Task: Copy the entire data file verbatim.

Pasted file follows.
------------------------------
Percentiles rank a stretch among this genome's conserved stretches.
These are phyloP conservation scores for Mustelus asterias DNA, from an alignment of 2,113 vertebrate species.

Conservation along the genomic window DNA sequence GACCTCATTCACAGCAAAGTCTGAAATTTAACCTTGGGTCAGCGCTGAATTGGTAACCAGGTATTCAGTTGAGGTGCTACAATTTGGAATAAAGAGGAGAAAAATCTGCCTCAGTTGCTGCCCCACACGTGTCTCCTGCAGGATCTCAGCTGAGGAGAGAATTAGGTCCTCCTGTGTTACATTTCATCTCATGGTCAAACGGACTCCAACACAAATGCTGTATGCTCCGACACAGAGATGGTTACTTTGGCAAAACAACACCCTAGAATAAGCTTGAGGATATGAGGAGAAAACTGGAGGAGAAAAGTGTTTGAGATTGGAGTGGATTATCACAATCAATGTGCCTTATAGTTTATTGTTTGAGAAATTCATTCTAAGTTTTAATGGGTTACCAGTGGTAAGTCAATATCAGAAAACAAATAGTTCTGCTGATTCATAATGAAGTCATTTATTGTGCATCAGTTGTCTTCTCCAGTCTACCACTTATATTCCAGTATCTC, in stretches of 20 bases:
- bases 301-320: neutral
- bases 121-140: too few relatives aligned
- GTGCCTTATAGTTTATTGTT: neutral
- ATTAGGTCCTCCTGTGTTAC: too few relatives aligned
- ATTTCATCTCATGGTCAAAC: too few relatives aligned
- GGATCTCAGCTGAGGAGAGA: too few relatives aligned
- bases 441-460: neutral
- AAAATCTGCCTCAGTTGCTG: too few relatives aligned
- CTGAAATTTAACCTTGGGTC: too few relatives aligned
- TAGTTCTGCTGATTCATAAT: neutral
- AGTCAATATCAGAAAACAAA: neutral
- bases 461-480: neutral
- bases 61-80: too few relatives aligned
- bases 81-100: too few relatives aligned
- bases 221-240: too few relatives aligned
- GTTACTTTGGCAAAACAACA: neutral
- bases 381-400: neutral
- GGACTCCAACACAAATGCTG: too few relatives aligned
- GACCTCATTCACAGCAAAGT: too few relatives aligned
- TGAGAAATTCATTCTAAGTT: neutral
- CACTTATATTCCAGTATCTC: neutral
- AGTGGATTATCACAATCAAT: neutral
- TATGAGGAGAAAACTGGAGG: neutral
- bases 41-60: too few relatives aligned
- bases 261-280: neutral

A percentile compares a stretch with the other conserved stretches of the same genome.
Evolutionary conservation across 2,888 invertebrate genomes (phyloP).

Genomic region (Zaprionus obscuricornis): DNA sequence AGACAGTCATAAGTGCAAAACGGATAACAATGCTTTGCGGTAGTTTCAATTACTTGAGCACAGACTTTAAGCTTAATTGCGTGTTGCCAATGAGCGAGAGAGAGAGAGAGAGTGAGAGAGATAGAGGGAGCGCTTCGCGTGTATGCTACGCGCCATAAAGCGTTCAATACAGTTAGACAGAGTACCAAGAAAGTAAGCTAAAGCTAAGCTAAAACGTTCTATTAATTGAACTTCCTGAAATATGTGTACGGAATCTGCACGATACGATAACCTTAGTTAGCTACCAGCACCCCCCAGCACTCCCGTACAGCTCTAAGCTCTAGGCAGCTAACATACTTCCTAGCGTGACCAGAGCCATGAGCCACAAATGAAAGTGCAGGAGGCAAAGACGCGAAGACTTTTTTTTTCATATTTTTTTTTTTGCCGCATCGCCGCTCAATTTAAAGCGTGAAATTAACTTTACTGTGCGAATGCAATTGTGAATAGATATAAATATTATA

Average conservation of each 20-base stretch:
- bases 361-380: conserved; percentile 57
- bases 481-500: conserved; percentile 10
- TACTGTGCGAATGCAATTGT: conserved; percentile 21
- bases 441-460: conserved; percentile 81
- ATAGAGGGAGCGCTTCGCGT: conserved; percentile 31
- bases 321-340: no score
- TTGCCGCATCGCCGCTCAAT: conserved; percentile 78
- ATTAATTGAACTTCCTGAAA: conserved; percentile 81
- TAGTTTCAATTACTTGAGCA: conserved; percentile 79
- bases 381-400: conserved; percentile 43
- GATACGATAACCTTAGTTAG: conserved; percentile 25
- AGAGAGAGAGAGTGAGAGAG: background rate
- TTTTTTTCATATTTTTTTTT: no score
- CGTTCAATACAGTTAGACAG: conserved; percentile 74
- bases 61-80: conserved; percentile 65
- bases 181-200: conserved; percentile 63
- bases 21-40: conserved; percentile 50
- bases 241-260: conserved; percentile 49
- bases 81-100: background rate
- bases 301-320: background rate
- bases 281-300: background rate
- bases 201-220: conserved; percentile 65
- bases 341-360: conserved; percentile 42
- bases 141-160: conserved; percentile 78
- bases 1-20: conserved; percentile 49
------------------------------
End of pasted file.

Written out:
Percentiles rank a stretch among this genome's conserved stretches.
These are phyloP conservation scores for Mustelus asterias DNA, from an alignment of 2,113 vertebrate species.

Conservation along the genomic window DNA sequence GACCTCATTCACAGCAAAGTCTGAAATTTAACCTTGGGTCAGCGCTGAATTGGTAACCAGGTATTCAGTTGAGGTGCTACAATTTGGAATAAAGAGGAGAAAAATCTGCCTCAGTTGCTGCCCCACACGTGTCTCCTGCAGGATCTCAGCTGAGGAGAGAATTAGGTCCTCCTGTGTTACATTTCATCTCATGGTCAAACGGACTCCAACACAAATGCTGTATGCTCCGACACAGAGATGGTTACTTTGGCAAAACAACACCCTAGAATAAGCTTGAGGATATGAGGAGAAAACTGGAGGAGAAAAGTGTTTGAGATTGGAGTGGATTATCACAATCAATGTGCCTTATAGTTTATTGTTTGAGAAATTCATTCTAAGTTTTAATGGGTTACCAGTGGTAAGTCAATATCAGAAAACAAATAGTTCTGCTGATTCATAATGAAGTCATTTATTGTGCATCAGTTGTCTTCTCCAGTCTACCACTTATATTCCAGTATCTC, in stretches of 20 bases:
- bases 301-320: neutral
- bases 121-140: too few relatives aligned
- GTGCCTTATAGTTTATTGTT: neutral
- ATTAGGTCCTCCTGTGTTAC: too few relatives aligned
- ATTTCATCTCATGGTCAAAC: too few relatives aligned
- GGATCTCAGCTGAGGAGAGA: too few relatives aligned
- bases 441-460: neutral
- AAAATCTGCCTCAGTTGCTG: too few relatives aligned
- CTGAAATTTAACCTTGGGTC: too few relatives aligned
- TAGTTCTGCTGATTCATAAT: neutral
- AGTCAATATCAGAAAACAAA: neutral
- bases 461-480: neutral
- bases 61-80: too few relatives aligned
- bases 81-100: too few relatives aligned
- bases 221-240: too few relatives aligned
- GTTACTTTGGCAAAACAACA: neutral
- bases 381-400: neutral
- GGACTCCAACACAAATGCTG: too few relatives aligned
- GACCTCATTCACAGCAAAGT: too few relatives aligned
- TGAGAAATTCATTCTAAGTT: neutral
- CACTTATATTCCAGTATCTC: neutral
- AGTGGATTATCACAATCAAT: neutral
- TATGAGGAGAAAACTGGAGG: neutral
- bases 41-60: too few relatives aligned
- bases 261-280: neutral

A percentile compares a stretch with the other conserved stretches of the same genome.
Evolutionary conservation across 2,888 invertebrate genomes (phyloP).

Genomic region (Zaprionus obscuricornis): DNA sequence AGACAGTCATAAGTGCAAAACGGATAACAATGCTTTGCGGTAGTTTCAATTACTTGAGCACAGACTTTAAGCTTAATTGCGTGTTGCCAATGAGCGAGAGAGAGAGAGAGAGTGAGAGAGATAGAGGGAGCGCTTCGCGTGTATGCTACGCGCCATAAAGCGTTCAATACAGTTAGACAGAGTACCAAGAAAGTAAGCTAAAGCTAAGCTAAAACGTTCTATTAATTGAACTTCCTGAAATATGTGTACGGAATCTGCACGATACGATAACCTTAGTTAGCTACCAGCACCCCCCAGCACTCCCGTACAGCTCTAAGCTCTAGGCAGCTAACATACTTCCTAGCGTGACCAGAGCCATGAGCCACAAATGAAAGTGCAGGAGGCAAAGACGCGAAGACTTTTTTTTTCATATTTTTTTTTTTGCCGCATCGCCGCTCAATTTAAAGCGTGAAATTAACTTTACTGTGCGAATGCAATTGTGAATAGATATAAATATTATA

Average conservation of each 20-base stretch:
- bases 361-380: conserved; percentile 57
- bases 481-500: conserved; percentile 10
- TACTGTGCGAATGCAATTGT: conserved; percentile 21
- bases 441-460: conserved; percentile 81
- ATAGAGGGAGCGCTTCGCGT: conserved; percentile 31
- bases 321-340: no score
- TTGCCGCATCGCCGCTCAAT: conserved; percentile 78
- ATTAATTGAACTTCCTGAAA: conserved; percentile 81
- TAGTTTCAATTACTTGAGCA: conserved; percentile 79
- bases 381-400: conserved; percentile 43
- GATACGATAACCTTAGTTAG: conserved; percentile 25
- AGAGAGAGAGAGTGAGAGAG: background rate
- TTTTTTTCATATTTTTTTTT: no score
- CGTTCAATACAGTTAGACAG: conserved; percentile 74
- bases 61-80: conserved; percentile 65
- bases 181-200: conserved; percentile 63
- bases 21-40: conserved; percentile 50
- bases 241-260: conserved; percentile 49
- bases 81-100: background rate
- bases 301-320: background rate
- bases 281-300: background rate
- bases 201-220: conserved; percentile 65
- bases 341-360: conserved; percentile 42
- bases 141-160: conserved; percentile 78
- bases 1-20: conserved; percentile 49